I've chosen to pay myself monthly because it's what I'm used to from my old day job.

If you're struggling to know how much you can pay yourself and/or what your Profit First percentages should be, those are also resources in my free CFO Starter Kit!

>> Get your free copies of these spreadsheets here.

8) Monthly Goals

Almost at the end! The rest of my CEO Day is mostly dedicated to planning the month ahead.

A lot of times, I've already gained some insight into what my new monthly goals are going to be from my CEO report. So here, I simply write them down (or rather, put them front and center in my "command center" in Notion.

CEO Day Routine - notion screenshot.png

These goals are usually in some way aligned with my quarterly plans while also being flexible to the current times. My plans change often and I can't really plan too rigidly or too far ahead.

Keep it simple, make it intentional, be realistic!

I usually have goals around revenue, content or products, and other larger projects I want to complete. But again, it can be just about anything!

9) Task Dump

Then I usually do a huge task dump of everything I know will need to be done in the upcoming month. Having the goals planned ahead of time helps me with this, but sometimes I also have just general admin tasks I want to remember!

Again, I use Notion for this!

Once I have everything out, I can usually prioritize and sort-of schedule. I actually like to use Notion's calendar view to just drag-and-drop tasks for a rough schedule for what I think my month will look like. I also consult my Google calendar for any appointment times or events that are already claiming my time.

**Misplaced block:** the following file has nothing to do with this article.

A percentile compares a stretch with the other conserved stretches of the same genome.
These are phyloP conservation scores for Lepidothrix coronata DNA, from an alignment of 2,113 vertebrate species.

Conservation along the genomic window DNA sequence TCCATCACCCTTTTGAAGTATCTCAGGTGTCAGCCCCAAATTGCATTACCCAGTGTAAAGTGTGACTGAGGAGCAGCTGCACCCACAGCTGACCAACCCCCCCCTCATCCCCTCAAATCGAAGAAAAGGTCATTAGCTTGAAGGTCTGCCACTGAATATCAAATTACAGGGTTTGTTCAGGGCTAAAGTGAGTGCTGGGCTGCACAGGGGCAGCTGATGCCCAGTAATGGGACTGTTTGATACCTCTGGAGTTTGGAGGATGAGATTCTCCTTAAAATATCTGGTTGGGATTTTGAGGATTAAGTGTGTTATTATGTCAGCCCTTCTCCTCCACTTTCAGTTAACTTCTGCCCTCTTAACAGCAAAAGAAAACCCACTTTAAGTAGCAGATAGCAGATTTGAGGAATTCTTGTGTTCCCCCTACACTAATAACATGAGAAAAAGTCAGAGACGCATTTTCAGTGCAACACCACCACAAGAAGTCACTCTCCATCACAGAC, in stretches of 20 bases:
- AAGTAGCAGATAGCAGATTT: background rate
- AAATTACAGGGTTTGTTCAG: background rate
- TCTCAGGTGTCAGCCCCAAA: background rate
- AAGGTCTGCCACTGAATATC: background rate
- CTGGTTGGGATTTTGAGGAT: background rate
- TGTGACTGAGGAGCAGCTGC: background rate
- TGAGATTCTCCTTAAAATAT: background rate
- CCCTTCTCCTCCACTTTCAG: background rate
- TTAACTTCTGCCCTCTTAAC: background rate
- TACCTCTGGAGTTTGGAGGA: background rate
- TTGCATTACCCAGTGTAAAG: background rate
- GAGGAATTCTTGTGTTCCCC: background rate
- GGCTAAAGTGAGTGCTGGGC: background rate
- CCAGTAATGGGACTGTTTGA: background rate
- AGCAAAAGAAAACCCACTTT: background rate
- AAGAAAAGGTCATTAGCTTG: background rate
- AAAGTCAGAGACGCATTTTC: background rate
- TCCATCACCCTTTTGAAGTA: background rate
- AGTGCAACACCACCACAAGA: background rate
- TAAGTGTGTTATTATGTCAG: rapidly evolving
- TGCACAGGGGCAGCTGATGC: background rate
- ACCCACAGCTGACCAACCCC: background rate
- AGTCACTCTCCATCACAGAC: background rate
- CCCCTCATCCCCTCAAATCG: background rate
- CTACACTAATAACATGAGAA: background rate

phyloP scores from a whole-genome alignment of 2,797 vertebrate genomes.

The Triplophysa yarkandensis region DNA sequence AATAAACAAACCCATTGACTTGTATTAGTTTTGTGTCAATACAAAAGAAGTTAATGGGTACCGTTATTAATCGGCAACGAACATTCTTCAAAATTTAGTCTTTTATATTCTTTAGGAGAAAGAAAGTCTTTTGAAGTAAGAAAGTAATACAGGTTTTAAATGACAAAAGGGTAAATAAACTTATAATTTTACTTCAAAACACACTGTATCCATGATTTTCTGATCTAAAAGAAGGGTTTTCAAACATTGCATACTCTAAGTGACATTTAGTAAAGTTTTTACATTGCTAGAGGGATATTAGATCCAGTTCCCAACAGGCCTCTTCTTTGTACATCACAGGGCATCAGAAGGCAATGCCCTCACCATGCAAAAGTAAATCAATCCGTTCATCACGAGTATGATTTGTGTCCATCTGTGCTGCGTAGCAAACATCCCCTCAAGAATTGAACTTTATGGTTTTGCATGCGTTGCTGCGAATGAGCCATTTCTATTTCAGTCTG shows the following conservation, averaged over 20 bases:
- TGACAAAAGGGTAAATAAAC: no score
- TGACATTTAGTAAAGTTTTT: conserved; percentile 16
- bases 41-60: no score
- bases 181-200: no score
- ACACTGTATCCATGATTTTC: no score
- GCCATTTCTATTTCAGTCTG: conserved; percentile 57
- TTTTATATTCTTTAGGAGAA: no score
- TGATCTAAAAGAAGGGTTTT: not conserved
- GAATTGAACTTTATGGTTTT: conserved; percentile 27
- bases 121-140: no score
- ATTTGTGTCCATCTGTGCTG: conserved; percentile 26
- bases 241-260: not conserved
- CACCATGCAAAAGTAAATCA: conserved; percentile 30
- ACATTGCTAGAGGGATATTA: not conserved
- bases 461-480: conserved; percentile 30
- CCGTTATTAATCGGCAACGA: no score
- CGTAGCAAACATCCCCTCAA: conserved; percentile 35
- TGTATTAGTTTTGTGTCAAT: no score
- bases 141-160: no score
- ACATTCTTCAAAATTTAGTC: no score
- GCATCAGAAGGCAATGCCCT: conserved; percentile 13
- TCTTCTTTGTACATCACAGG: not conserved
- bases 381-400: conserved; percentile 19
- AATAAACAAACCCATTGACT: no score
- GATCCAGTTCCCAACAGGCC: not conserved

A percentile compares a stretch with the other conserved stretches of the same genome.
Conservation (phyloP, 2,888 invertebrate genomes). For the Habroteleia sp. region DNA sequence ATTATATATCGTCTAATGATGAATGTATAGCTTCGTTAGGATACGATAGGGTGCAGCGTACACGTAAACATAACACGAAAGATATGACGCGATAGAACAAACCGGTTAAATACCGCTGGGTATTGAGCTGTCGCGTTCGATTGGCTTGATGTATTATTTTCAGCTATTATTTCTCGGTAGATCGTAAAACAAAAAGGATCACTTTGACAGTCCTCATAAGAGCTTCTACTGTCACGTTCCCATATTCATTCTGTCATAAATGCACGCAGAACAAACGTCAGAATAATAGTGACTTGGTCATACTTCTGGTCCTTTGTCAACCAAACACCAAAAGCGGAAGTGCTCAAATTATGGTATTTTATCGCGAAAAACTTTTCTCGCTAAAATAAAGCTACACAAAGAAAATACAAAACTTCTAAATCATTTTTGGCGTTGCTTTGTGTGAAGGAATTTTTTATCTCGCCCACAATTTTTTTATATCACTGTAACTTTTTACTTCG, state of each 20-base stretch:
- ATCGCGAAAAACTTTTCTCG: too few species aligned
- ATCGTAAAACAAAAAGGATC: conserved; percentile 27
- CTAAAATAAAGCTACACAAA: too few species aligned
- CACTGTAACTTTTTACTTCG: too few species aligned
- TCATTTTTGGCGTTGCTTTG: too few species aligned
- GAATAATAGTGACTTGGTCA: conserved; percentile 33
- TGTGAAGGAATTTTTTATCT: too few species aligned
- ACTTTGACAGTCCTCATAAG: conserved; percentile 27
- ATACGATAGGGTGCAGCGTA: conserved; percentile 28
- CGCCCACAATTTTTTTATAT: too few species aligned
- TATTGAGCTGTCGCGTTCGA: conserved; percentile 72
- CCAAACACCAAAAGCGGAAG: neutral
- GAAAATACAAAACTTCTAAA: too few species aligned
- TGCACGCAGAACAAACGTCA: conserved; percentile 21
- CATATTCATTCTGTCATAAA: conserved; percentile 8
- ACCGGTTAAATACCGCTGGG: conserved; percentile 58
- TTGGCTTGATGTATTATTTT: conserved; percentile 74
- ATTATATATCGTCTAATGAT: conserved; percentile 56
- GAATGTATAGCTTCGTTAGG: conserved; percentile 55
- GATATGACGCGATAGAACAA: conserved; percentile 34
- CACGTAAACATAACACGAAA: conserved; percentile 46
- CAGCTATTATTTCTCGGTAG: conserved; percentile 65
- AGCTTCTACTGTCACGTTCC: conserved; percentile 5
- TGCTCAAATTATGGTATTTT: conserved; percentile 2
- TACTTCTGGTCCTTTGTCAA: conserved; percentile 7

10) Quick Content Plan

Sometimes, but not always, I'll do a small content plan. I'm trying to be better about scheduling content and creating a more legitimate content calendar, but I'm still a work in progress on that.

Regardless, I'll sometimes just brainstorm the blog post titles, Instagram posts, and Instagram stories ideas I have so I can consult them when I finally sit down to create the content.

I rarely actually create content as a part of my CEO Day routine because everything else usually takes it out of me. Content batch day is typically another day of the first or second week of the month.

11) Inbox Zero

This is another maybe item! I really like hitting Inbox Zero, but I'm not very good at maintaining it. If I had a pretty efficient CEO Day, I'll go ahead and take a little extra time to revisit my inbox and get back down to Inbox Zero!

It always helps to use labels/folders in your email for items that don't absolutely have to sit in your inbox. Sometimes I save things for reference but let them clutter my inbox, which is just no good. Let your inbox only be for emails you have to take immediate action on!

The End of the CEO Day Routine

You've made it! That's what my monthly CEO Day routine looks like and I've got to tell you, I love this day. It's an awesome opportunity to sit back and just be a high-level CEO for once.

Overall, all of this can take me anywhere from 2-4 hours, usually. Again, it totally depends on what's going on, but I'll tell you - it's so worth it!

Take some time to write out what you'd like your ideal CEO Day routine to look like, then plan to implement it next month! Maybe dedicate a couple days to your first one while you set up your systems and documents to match what works for you.

I'd love to hear from you - do you dedicate any time, weekly or monthly, to focusing ON your business rather than always working IN your business? Let me know below!

Until next time!